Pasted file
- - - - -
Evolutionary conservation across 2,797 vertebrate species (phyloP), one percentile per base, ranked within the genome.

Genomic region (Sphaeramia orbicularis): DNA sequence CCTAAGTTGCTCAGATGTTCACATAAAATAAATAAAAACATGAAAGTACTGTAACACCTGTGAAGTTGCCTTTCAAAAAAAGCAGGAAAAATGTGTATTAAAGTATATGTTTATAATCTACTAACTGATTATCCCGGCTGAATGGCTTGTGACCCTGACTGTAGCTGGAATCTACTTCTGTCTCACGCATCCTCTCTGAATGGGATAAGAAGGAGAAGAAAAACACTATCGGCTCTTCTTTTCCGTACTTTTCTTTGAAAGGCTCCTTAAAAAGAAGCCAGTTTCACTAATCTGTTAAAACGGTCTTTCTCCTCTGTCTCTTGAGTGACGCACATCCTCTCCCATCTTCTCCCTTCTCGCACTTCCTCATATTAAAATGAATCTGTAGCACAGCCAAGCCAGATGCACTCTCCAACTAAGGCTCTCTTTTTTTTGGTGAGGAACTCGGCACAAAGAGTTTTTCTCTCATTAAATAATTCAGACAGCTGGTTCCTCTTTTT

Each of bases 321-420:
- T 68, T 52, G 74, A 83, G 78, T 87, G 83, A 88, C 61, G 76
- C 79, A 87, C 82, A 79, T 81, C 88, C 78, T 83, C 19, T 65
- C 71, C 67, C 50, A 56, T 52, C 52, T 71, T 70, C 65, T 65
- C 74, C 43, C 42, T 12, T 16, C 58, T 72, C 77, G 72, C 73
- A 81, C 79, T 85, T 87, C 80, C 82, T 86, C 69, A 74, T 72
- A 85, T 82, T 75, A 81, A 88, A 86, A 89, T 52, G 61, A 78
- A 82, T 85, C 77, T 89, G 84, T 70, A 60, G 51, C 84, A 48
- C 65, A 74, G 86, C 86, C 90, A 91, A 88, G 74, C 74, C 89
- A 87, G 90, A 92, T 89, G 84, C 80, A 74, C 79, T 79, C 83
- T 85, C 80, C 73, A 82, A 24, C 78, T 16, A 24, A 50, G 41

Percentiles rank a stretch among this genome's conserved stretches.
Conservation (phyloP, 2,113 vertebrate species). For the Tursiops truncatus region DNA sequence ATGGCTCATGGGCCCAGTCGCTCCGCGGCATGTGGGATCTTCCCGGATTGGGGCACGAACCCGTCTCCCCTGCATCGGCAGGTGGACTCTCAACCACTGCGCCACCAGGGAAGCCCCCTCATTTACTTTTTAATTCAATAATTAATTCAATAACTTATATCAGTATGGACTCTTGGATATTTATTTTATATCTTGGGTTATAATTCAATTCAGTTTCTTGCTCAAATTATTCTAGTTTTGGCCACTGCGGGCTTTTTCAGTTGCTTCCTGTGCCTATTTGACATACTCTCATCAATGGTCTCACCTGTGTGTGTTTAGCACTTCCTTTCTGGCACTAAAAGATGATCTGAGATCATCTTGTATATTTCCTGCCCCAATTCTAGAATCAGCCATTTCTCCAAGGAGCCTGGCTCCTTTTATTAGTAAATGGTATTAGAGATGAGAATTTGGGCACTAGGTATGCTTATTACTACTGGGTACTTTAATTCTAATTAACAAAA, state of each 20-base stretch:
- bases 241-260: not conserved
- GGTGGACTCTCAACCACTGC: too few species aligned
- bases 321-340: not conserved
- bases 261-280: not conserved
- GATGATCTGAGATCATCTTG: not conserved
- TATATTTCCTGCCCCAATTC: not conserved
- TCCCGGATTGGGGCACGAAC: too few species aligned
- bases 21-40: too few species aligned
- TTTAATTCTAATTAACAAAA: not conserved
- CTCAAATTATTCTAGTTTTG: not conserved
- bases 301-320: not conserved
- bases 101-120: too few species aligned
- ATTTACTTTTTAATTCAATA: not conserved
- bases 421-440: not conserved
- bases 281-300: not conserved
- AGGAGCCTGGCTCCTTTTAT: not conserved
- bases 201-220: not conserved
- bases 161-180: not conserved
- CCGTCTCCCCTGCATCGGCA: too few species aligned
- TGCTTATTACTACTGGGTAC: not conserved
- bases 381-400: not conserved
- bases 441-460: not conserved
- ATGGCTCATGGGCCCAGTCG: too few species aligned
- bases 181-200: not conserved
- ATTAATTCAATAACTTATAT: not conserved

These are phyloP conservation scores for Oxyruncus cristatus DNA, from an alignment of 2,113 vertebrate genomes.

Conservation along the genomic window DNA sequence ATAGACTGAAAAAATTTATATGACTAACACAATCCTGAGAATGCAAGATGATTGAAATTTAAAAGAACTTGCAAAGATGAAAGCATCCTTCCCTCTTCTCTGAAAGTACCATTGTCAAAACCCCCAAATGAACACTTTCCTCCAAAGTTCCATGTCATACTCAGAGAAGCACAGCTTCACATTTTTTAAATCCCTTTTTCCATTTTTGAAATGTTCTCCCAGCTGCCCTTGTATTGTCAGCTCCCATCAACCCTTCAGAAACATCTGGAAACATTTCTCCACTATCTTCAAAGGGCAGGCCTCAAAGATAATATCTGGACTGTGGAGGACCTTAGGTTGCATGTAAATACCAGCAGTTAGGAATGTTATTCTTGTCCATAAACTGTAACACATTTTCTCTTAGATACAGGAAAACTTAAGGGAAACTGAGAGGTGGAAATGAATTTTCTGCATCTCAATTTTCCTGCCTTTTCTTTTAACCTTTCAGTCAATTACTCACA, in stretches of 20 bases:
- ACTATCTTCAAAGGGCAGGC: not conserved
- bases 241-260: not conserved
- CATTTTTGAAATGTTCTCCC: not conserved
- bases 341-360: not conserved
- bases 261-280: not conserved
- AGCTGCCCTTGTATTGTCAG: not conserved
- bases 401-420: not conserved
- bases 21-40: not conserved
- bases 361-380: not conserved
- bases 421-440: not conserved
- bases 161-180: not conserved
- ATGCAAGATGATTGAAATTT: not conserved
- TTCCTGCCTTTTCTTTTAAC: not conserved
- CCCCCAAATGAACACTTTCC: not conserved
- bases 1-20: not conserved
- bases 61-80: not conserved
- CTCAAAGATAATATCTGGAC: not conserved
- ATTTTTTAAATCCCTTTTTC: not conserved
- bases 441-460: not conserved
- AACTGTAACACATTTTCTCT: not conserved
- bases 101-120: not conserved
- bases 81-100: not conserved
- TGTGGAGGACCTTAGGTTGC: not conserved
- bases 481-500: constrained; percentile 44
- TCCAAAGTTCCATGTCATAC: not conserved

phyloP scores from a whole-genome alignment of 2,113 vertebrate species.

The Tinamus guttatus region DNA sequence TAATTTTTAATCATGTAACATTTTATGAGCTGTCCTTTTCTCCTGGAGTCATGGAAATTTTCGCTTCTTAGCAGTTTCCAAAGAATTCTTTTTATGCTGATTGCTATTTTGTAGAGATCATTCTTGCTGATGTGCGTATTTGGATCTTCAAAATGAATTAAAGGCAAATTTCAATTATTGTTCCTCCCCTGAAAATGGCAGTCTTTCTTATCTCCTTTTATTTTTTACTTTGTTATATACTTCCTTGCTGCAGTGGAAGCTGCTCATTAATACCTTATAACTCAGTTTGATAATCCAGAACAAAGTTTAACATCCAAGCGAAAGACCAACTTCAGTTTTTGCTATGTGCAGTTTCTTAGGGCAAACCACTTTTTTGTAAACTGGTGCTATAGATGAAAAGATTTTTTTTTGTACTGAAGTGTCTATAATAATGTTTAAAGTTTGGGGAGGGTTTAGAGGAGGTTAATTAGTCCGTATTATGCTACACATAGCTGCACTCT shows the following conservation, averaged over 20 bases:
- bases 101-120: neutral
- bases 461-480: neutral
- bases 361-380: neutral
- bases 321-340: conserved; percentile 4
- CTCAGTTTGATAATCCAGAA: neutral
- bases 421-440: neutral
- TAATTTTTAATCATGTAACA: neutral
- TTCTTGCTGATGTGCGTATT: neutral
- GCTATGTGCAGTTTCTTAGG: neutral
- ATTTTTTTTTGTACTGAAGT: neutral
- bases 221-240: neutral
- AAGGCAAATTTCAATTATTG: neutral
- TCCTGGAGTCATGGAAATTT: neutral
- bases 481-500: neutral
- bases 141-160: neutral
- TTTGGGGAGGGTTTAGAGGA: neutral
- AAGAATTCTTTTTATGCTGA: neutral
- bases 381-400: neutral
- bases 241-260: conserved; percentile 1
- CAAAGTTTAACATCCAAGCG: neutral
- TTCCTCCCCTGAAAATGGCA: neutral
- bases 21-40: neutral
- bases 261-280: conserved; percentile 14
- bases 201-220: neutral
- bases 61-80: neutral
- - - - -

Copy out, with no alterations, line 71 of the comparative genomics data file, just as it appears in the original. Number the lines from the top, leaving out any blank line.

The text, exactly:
- bases 461-480: neutral